Page 45 Review by Stephen
I've had nightmares like this:
For some inexplicable reason you're back at school. Having escaped its horrors years ago, you've returned to the grounds as a pupil and they're at once all too familiar yet disconcertingly alien. You hardly know anyone anymore and you're not quite sure where everything is and what's changed.
The warring cliques and back-stabbing rat race certainly hasn't.
Virginia Applejack ran away from her horrendous home years ago in STRAY BULLETS and if you'd forgotten why, a single encounter with her malicious mother will remind you instantly. Fortunately her years of freedom - in spite of the atrocities she has witnessed and endured - have given her a sense of distance which will stand her in sanity-saving stead and a capacity for take-no-shit violence which will make anyone standing in her way today rue it something rotten.
But first, one friendly face in the form of Leon, who's just got the crap kicked out of him yet again.
"I'm in the duck-and-cover group. We're like the CIA - we hang together, but if one of us gets caught the others disavow their existence.
"The jocks are probably, like, the biggest assholes, and the most powerful. The burnouts really suck, too. Their leader is Jesse Barret. I wish him dead every Sunday in church."
The jocks and the burnouts have grown complacent. They've begun to imagine themselves invulnerable, immune even to each other's threats. But Virginia Applejack will prove an unexpected, incendiary new ingredient in their midst.
"Hey, kid. Ginny!"
"It's your turn to bat."
It most certainly is.
I can promise you a great deal of catharsis, but also fear in the form of another wild card, Mike Hussey, and this volume includes that chapter. The chapter which had both Mark and myself wide-eyed a decade ago that Lapham would even go there: a consensual sexual experiment between two teenagers with catastrophic results both for their friendship and for anyone encountering Mike Hussey ever again. Whatever you're thinking, David Lapham will up the stakes then and thereafter, leaving you cowering away in the corner, wincing.
Based on an eight-panel grid, the storytelling could not be more accessible to newcomers to comics, and its clarity is matched by his attention to detail. His portraits are extraordinarily vivid and individualistic given his economy of line. A single panel of a crowded party can contain more characterisation than you'd believe possible or is remotely necessary. There's also an intense physicality to the forms. I sat staring at several jaw bones for ages, marvelling at the skull I can could see and almost touch beneath the skin - or rather the contoured line demarking that skin!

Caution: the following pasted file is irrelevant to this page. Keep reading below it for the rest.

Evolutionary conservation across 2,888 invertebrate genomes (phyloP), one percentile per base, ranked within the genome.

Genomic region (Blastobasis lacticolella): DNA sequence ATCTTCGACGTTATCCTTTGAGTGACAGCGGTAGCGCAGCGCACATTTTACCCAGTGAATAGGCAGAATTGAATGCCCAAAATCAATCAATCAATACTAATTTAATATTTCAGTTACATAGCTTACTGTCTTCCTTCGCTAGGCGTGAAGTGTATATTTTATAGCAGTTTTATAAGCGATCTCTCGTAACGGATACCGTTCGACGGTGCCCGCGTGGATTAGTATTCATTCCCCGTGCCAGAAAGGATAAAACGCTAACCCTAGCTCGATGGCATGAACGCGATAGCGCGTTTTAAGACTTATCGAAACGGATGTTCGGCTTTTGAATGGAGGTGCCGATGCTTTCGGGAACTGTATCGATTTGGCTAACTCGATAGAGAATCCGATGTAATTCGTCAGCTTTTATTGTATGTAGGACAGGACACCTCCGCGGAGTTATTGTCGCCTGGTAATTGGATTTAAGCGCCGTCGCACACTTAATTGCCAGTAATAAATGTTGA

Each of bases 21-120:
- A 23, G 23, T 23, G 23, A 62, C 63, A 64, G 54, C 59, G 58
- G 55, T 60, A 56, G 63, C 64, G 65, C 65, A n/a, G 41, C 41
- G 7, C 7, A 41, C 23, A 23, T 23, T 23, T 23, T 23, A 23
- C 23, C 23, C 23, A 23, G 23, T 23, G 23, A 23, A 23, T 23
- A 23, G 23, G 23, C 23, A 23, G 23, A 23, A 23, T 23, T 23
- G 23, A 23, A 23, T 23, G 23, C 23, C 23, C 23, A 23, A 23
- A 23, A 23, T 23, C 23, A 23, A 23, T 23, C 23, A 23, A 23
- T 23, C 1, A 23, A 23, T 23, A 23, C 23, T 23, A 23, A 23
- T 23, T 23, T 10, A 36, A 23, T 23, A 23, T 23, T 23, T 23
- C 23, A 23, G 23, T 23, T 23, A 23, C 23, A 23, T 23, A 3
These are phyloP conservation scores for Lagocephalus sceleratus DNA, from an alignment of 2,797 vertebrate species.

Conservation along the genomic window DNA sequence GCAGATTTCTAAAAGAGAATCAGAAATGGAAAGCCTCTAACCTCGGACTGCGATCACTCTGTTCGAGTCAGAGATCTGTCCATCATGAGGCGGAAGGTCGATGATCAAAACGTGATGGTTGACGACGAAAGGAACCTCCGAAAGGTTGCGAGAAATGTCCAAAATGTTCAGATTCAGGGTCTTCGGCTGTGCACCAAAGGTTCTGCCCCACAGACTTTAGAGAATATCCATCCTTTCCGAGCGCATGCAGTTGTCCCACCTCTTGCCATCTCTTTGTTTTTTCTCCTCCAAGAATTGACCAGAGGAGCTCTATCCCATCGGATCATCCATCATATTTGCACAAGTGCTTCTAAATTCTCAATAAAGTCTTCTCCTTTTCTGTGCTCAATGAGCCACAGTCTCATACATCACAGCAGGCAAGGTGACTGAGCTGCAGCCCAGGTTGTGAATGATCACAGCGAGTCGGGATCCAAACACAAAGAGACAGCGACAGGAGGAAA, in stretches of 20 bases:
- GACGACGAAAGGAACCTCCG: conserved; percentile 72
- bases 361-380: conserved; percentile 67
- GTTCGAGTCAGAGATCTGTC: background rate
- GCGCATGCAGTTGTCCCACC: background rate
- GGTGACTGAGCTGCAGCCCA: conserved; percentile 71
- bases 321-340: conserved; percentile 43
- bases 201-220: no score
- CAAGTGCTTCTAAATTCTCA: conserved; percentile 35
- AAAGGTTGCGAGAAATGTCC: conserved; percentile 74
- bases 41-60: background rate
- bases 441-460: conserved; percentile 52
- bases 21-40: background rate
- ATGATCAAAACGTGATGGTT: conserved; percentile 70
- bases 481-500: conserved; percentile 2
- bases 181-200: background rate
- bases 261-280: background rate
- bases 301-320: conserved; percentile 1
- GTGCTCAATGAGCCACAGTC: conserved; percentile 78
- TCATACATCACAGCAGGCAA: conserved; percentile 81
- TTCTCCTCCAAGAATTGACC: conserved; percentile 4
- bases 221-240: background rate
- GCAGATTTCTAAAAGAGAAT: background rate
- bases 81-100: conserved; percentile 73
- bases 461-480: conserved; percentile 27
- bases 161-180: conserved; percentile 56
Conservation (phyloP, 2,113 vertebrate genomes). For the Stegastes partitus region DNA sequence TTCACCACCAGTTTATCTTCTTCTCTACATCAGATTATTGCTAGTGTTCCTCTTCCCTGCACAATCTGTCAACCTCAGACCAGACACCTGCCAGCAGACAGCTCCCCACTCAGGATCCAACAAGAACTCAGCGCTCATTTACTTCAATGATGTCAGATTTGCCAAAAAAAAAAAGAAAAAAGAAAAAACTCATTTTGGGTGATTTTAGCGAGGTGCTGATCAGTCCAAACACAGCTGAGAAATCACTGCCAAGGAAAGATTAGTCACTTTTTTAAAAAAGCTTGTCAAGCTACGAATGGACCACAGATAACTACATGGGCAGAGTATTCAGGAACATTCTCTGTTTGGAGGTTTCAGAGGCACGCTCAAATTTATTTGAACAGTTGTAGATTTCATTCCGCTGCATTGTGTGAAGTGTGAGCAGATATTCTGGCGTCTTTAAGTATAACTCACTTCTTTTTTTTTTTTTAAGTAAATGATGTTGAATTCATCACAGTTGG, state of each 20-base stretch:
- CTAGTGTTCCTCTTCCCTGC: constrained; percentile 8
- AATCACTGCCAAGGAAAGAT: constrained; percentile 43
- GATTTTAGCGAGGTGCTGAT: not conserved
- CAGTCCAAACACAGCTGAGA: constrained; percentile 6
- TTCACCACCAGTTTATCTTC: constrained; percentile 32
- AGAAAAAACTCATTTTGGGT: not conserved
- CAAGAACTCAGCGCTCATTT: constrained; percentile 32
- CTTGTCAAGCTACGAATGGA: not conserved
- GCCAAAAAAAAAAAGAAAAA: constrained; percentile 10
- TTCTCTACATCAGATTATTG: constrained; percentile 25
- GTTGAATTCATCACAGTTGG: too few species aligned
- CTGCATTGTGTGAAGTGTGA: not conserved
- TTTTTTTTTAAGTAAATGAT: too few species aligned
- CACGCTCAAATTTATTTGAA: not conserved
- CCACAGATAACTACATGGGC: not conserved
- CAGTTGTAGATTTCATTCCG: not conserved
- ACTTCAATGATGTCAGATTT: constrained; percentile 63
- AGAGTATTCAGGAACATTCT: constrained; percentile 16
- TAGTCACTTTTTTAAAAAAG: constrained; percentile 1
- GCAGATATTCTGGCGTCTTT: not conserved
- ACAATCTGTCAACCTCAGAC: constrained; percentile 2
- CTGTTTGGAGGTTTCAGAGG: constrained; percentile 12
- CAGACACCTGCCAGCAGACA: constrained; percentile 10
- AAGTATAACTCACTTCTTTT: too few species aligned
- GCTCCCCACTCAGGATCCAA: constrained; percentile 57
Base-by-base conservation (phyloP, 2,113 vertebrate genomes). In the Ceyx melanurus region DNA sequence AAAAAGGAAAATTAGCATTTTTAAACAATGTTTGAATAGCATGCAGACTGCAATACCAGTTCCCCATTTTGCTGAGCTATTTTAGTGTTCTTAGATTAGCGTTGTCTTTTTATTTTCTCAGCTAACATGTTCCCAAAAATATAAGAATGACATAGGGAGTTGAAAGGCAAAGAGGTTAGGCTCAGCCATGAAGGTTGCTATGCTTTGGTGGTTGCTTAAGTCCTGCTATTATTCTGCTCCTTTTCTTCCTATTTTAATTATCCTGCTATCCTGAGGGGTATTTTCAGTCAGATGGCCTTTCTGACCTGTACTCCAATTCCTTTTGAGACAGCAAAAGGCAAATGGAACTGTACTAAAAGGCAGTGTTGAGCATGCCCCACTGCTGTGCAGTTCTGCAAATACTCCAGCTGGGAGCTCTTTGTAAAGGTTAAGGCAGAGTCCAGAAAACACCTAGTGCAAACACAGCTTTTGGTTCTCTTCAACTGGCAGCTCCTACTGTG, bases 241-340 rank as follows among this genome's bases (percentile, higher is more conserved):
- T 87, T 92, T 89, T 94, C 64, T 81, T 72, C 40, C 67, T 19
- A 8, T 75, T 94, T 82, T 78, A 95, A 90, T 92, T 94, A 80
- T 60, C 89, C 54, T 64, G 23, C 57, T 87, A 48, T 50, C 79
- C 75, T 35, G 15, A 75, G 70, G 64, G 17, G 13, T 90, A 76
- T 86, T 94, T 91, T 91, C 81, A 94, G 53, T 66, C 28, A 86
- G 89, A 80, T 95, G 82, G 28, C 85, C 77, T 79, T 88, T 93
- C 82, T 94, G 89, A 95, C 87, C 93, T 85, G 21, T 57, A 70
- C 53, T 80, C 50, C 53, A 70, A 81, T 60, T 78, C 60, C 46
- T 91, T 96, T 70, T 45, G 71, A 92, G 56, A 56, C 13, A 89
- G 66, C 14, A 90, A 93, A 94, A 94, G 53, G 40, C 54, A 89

Critics harp on about the complexity of Alan Moore's best plot structures - and rightly so - but it is frankly insane how intricately mapped all the confluent elements are in the whole of STRAY BULLETS and even within this single, stand-alone strand. Ha! I've just called a whopping, eleven-chapter chunk "a strand", but that's how epic this project is. All of it is connected, skipping backwards and forwards in time - which is how Lapham manages to mine more from characters with a lot of life left in them even after biting the dust yonks ago - but here it's particularly clear how cleverly cause and effect plays its awful part in every element which builds towards crescendo after crescendo. If there's a life lesson to be learned here it's that you reap what you sow: it's going to come back to bite you in the ass or in the ass of someone you care for.
And that's another thing: after everything she's gone through, Virginia Applejack still cares. So does poor Leon. If nobody cares then nor will you. Everyone else is repugnant.
For far more on Lapham's actual craft, please see my previous reviews, particularly of the STRAY BULLETS: UBER ALLES edition of which this contains the final eleven issues, otherwise it's just me repeating myself.
This collection now fills the one remaining gap in the individual STRAY BULLETS softcovers, meaning you can go straight on to STRAY BULLETS VOL 6: THE KILLERS, which was the first in the new series launched the other year.
This is the only crime I rank as highly as Brubaker's and Phillips'.